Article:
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Blind man, guide dog struck by NYC subway

Blind man, guide dog struck by NYC subway
Cecil Williams pets his guide dog Orlando in his hospital bed following a fall onto subway tracks from the platform at 145th Street, Tuesday, Dec. 17, 2013, in New York.
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NEW YORK (AP) - A blind man and his guide dog were struck by a subway train in Manhattan on Tuesday after the man lost consciousness and they tumbled on to the tracks, but both escaped without serious injury.

Cecil Williams, 61, told The Associated Press from his hospital bed that he was on his way to the dentist during the morning rush hour when he felt faint on the 125th Street platform. His guide dog, a black Labrador named Orlando, is trained to protect him from going over the edge.

"He tried to hold me up," Williams said.

Witnesses said the dog was barking frantically and tried to stop Williams from falling, but they both fell to the tracks when Williams fainted.

The train's motorman slowed the subway cars while witness called for help. Williams and Orlando were struck, but not badly hurt.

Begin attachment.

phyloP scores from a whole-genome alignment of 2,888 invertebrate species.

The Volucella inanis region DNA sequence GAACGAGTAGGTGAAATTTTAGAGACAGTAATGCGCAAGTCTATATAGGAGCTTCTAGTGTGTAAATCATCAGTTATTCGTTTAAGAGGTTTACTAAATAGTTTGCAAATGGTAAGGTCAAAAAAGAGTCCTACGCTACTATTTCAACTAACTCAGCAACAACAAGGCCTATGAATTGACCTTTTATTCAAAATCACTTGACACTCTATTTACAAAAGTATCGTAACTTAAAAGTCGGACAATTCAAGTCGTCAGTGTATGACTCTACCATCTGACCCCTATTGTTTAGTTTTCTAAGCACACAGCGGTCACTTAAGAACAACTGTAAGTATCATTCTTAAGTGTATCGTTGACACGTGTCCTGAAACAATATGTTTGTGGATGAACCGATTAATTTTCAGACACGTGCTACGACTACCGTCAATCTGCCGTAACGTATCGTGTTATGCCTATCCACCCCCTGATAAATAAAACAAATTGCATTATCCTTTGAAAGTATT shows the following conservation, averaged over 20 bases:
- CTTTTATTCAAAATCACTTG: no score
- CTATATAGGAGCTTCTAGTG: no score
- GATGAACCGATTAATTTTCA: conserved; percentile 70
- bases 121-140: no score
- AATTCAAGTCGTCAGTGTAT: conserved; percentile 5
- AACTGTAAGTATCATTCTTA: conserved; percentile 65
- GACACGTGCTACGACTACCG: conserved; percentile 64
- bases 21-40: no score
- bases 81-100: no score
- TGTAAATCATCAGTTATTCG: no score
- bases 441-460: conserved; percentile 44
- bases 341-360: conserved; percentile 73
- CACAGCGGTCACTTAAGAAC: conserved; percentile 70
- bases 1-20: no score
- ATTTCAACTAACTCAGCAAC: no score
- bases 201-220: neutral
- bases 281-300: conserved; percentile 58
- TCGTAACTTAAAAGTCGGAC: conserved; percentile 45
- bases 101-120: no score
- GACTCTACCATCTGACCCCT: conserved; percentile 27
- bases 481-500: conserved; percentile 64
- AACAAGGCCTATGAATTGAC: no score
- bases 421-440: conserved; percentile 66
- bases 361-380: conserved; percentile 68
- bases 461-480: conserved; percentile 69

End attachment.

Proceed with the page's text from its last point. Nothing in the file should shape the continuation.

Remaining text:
"The dog saved my life," Williams said, his voice breaking at times. He also was astonished by the help from emergency crews and bystanders on the platform.

As Williams regained consciousness, he heard someone telling him to be still. Emergency workers put him on a stretcher and pulled him from the subway, and made sure the dog was not badly injured.

"I'm feeling amazed," Williams said. "I feel that God, the powers that be, have something in store from me. They didn't take me away this time. I'm here for a reason."

Police said both Williams and the dog were taken to a hospital where they were expected to recover. Williams says he is not sure why he lost consciousness, but he is on insulin and other medications.

Orlando, a seriously laid-back dog, was at the hospital making new friends - and he will be rewarded with some type of special treat, Williams said, and will be given plenty of affection and scratches behind the ears.

Williams, of Brooklyn, has been blind since 1995, and Orlando is his second dog. The lab will be 11 on Jan. 5, and will be retiring soon, Williams said. His health insurance will not cover the cost of a non-working dog, so he will be looking for a good home for him.

If he had the money, Williams said, "I would definitely keep him."

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Associated Press Writer Kiley Armstrong contributed to this report.
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